The Works of the English Poets: With Prefaces, Biographical and Critical, 38. köide,lk 2

Front Cover

What people are saying - Write a review

We haven't found any reviews in the usual places.

Other editions - View all

Common terms and phrases

Popular passages

Page 178 - Loud as a bull makes hill and valley ring, So roar'd the lock when it releas'd the spring.
Page 274 - ... to a new work. I mean without rendering it too unfamiliar, or remote from the present purity of writing, or from that ease and smoothness which ought always to accompany narration or dialogue.
Page 271 - Turnus gives an eminent example, how far removed the style of them ought to be from such an excess of figures and ornaments : which indeed fits only that language of the Gods we have been speaking of, or that of a muse under inspiration.
Page 104 - This said, the honest herdsman strode before : The musing monarch- pauses at the door; The dog, whom Fate had granted to behold His lord, when twenty tedious years had roll'd, Takes a last look, and, .having seen him, dies; So closed for ever faithful Argus
Page 248 - Already is it known" (the king replied, And straight resumed his seat); while round him bows Each faithful youth, and breathes out ardent vows: Then all beneath their father take their place, Rank'd by their ages, and the banquet grace. Now flying Fame the swift report had spread...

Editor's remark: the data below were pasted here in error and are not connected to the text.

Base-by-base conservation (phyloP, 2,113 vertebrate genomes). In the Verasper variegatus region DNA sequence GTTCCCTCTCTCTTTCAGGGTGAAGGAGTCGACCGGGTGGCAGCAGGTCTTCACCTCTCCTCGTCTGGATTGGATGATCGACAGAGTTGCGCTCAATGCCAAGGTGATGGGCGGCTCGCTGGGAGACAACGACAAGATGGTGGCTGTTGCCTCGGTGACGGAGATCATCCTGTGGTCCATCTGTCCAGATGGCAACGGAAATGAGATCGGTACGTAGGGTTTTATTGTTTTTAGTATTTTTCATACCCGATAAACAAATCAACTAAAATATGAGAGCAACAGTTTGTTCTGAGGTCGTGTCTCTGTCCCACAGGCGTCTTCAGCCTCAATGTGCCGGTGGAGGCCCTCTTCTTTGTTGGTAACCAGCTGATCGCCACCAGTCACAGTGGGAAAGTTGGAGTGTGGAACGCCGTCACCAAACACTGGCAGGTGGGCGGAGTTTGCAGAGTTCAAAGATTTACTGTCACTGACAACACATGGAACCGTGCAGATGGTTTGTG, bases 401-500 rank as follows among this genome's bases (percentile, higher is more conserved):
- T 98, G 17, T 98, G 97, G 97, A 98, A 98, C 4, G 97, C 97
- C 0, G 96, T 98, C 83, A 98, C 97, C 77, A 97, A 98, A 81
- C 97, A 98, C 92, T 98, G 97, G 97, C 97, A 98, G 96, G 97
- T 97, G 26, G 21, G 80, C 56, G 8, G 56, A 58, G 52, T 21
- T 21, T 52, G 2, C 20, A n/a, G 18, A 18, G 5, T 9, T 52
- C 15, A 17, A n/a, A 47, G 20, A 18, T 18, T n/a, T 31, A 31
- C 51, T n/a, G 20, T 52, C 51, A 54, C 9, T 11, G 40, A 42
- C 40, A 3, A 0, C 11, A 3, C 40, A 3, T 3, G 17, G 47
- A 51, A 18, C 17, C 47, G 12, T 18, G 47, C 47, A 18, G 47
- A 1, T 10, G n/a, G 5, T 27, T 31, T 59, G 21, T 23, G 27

Page 209 - Meanwhile Ulysses search'd the dome, to find If yet there live of all th
Page 10 - Neptune rag'd; and how by his command Firm rooted in the surge a ship should stand ; (A monument of wrath) and mound on mound Should hide our walls, or whelm beneath the ground.
Page 281 - ... all thofe allegorical parts of a poem. The marvellous fable includes whatever is fupernatural, and efpecially the machines of the Gods. He feems the firft who brought them into a fyftem of machinery for poetry, and fuch a one as makes its greateft importance and dignity.
Page 278 - An indifferent translation may be of some use, and a good one will be of a great deal. But I think that no translation ought to be the ground of criticism, because no man ought to be condemned upon another man's explanation of his meaning...
Page 31 - From earth removed him to the shades below, The large domain his greedy sons divide, And each was portion'd as the lots decide. Little, alas ! was left my wretched share...

Bibliographic information